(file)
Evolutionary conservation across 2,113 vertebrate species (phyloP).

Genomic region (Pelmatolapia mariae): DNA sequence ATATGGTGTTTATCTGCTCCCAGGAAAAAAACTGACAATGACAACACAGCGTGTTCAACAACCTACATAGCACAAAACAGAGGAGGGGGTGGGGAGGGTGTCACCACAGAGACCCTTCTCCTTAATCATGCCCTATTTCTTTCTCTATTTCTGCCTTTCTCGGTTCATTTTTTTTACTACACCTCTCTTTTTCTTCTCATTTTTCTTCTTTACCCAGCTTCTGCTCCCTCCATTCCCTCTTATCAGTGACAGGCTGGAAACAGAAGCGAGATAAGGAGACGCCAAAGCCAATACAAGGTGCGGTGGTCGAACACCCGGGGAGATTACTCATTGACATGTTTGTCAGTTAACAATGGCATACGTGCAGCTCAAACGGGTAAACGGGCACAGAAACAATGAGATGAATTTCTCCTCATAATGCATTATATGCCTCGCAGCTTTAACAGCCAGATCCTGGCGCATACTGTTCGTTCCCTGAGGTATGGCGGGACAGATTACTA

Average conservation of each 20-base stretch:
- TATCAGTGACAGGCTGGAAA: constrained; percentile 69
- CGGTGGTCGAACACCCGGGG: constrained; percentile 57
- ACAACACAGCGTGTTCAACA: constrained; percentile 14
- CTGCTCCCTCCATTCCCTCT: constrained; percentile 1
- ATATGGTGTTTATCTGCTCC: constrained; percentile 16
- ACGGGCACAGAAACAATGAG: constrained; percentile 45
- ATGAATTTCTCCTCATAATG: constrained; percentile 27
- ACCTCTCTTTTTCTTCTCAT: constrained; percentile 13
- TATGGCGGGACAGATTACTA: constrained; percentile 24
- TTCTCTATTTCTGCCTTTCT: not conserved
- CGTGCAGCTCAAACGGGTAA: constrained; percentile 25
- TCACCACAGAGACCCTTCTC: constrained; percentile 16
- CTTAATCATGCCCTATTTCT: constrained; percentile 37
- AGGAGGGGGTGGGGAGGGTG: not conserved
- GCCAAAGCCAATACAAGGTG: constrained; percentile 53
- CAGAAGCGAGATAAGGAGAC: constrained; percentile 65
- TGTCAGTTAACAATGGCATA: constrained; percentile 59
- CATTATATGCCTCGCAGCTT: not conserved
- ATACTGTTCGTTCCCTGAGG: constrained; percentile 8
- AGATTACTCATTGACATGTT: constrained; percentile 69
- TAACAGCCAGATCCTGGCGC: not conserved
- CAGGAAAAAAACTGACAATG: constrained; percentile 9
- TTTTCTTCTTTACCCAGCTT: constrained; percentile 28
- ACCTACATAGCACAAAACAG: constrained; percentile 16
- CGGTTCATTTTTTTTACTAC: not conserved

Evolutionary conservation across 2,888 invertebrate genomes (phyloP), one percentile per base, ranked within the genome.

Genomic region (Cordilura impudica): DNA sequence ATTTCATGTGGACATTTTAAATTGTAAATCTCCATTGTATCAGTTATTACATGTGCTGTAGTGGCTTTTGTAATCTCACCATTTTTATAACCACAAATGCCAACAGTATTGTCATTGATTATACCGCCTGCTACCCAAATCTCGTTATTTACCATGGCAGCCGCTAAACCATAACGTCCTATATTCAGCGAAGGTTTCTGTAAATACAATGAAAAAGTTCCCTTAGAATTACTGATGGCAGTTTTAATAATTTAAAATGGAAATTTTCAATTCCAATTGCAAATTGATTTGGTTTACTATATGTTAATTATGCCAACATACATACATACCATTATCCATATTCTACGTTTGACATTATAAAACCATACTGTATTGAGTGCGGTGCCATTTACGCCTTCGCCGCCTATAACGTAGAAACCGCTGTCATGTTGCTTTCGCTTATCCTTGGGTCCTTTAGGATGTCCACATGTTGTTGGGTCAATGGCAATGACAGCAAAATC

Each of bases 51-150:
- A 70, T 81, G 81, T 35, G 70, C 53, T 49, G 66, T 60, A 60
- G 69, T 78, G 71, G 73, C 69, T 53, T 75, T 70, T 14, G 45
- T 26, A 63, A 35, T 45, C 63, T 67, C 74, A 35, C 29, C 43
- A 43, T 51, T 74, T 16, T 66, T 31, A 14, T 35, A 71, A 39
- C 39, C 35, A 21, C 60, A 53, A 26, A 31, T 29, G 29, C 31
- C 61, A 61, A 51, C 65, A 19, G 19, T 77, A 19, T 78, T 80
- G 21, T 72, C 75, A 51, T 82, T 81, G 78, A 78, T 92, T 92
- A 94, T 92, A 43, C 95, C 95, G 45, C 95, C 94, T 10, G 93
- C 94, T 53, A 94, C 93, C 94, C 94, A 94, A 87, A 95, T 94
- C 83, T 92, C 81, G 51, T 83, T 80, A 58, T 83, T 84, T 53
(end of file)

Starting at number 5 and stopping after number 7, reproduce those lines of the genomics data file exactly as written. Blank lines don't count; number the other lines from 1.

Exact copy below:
- CGGTGGTCGAACACCCGGGG: constrained; percentile 57
- ACAACACAGCGTGTTCAACA: constrained; percentile 14
- CTGCTCCCTCCATTCCCTCT: constrained; percentile 1